Two weeks ago in The THES... Valentine Cunningham warned that the study of English risked being swallowed up by cultural studies. Responses are still flooding in Anthony Easthope, Professor of English, Manchester Metropolitan University
Val Cunningham represents cultural studies as an interest in people who "go to the disco, buy Jackie, watch a vid, catch a soap, go to the match, have a ****, weep for Di, love k.d. lang". This is a partial, sour, puritanical and, frankly, rather middle-aged list (with a touch of homophobia in the last item?).
Cultural studies was invented in 1958 when Raymond Williams defined culture as "the development of a whole society". To study popular culture alongside texts included in the canon of English literature is more democratic than an exclusive concern with the canon's ancient privilege. Let's face it, the canon was always largely an expression of the white, male gentry. That is not the whole of England in 1998, never was.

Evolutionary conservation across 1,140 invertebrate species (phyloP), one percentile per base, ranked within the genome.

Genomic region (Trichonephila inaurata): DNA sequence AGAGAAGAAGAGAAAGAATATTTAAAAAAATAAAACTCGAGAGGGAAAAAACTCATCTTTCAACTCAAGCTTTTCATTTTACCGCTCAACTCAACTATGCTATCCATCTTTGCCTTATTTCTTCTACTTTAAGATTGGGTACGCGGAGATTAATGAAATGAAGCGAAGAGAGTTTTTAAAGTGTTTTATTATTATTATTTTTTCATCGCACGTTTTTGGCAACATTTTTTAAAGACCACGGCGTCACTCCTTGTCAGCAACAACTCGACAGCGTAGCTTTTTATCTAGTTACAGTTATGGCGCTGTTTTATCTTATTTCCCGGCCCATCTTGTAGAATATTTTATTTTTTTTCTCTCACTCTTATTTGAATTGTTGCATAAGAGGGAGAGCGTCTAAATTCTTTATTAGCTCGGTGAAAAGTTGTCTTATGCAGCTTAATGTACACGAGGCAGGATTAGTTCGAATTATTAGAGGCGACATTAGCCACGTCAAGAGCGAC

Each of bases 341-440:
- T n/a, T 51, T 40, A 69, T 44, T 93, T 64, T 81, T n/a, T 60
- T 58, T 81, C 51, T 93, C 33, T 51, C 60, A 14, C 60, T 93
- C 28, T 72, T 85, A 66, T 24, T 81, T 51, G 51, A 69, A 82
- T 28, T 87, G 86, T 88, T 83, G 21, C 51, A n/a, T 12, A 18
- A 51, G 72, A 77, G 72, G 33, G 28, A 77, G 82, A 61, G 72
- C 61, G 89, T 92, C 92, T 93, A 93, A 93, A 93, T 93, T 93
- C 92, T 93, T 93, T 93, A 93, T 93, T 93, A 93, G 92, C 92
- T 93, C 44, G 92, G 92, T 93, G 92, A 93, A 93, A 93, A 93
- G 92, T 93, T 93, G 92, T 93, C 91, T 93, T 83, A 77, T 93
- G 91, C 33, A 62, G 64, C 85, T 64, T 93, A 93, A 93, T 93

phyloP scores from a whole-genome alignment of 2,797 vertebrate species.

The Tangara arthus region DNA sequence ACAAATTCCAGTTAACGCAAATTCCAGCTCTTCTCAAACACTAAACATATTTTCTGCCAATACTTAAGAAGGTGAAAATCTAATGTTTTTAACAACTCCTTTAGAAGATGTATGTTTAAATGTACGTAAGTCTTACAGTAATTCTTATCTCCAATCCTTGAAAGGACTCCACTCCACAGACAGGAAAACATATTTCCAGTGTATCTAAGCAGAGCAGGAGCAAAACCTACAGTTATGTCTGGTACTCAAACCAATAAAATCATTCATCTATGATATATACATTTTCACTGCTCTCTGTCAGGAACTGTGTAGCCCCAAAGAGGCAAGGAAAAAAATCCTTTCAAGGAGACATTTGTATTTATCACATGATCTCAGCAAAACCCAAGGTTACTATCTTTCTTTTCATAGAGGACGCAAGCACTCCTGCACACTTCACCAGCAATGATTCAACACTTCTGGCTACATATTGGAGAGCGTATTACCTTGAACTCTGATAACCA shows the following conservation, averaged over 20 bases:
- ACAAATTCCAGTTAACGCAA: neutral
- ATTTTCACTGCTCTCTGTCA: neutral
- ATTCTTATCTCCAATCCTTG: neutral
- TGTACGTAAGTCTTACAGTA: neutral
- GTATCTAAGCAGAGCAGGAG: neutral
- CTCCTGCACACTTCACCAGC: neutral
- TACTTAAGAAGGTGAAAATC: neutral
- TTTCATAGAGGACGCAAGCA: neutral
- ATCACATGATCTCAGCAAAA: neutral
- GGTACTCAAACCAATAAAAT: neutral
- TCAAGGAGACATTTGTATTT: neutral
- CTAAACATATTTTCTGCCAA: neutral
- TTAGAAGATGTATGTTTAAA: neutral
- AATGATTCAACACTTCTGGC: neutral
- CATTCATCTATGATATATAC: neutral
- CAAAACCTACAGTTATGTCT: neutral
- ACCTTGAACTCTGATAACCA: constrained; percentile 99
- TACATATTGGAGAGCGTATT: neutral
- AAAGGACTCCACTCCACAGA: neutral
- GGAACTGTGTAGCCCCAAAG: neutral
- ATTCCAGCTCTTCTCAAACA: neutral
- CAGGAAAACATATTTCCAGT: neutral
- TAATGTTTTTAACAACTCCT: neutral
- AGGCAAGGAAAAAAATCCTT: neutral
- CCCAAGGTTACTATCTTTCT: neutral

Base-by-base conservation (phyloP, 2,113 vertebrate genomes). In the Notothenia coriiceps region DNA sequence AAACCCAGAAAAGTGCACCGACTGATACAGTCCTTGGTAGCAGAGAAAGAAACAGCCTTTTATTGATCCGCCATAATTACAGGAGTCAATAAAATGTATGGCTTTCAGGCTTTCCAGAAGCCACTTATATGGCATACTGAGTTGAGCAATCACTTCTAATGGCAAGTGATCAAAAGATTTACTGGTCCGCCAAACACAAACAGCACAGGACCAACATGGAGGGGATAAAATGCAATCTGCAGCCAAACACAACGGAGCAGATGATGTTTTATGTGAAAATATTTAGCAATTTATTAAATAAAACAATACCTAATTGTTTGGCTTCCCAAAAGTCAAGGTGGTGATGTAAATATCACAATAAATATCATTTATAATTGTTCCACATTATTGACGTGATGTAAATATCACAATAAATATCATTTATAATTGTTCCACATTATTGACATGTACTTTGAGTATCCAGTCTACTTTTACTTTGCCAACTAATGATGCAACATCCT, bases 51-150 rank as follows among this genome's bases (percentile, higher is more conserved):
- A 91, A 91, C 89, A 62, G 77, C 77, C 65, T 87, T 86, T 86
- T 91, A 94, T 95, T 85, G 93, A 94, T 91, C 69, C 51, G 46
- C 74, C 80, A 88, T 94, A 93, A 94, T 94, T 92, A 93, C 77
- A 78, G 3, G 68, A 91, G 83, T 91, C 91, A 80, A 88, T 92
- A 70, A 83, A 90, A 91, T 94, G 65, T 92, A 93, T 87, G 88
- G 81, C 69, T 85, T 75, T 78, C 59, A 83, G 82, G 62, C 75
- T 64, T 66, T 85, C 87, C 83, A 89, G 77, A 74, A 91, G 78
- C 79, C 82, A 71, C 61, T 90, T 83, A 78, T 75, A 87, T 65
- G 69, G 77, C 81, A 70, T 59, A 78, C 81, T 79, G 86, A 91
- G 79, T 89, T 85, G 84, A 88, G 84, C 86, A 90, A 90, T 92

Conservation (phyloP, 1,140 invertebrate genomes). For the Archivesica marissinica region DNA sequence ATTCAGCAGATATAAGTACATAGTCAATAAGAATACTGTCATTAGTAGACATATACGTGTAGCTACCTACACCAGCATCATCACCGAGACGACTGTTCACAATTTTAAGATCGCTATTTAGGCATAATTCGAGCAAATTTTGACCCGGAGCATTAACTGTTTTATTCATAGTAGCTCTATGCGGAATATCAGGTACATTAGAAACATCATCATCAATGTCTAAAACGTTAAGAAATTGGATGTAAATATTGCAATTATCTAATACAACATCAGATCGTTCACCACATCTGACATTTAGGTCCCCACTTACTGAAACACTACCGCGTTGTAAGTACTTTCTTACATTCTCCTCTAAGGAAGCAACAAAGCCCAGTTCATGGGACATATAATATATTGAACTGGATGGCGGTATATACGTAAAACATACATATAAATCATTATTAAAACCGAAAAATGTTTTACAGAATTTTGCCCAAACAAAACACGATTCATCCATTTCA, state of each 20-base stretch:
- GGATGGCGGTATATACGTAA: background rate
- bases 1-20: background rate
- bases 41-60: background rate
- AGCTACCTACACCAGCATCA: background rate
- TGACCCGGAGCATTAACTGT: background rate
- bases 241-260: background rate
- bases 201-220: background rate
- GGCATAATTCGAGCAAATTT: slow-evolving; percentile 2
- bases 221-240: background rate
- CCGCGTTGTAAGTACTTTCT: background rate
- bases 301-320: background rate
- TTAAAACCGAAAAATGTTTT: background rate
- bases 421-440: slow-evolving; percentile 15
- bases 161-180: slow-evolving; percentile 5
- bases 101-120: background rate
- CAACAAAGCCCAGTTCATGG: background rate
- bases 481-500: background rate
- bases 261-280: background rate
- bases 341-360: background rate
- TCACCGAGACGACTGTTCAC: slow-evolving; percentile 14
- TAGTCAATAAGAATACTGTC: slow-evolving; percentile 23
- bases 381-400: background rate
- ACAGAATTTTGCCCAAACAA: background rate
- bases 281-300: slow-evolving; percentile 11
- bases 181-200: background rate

Teaching (as Val does) at a college by the Isis, with a name that sounds like a Renaissance oath, and doing a similar job at Manchester Met. lead to rather different perceptions of the world and English culture.
Linda Dryden, Lecturer in cultural studies, Napier University
Cunningham ignores the richness cultural studies can bring to literary texts. It has grown out of English departments; but includes expertise from anthropology, sociology, history, music and politics.
John Storey, Reader in cultural studies, The 'new-new' University of Sutherland
Cunningham wonders why English studies is continually trying to reinvent itself, the answer might be to escape from what Cunningham seems determined to defend: a finishing school aesthetic of "feeling" and "sensibility".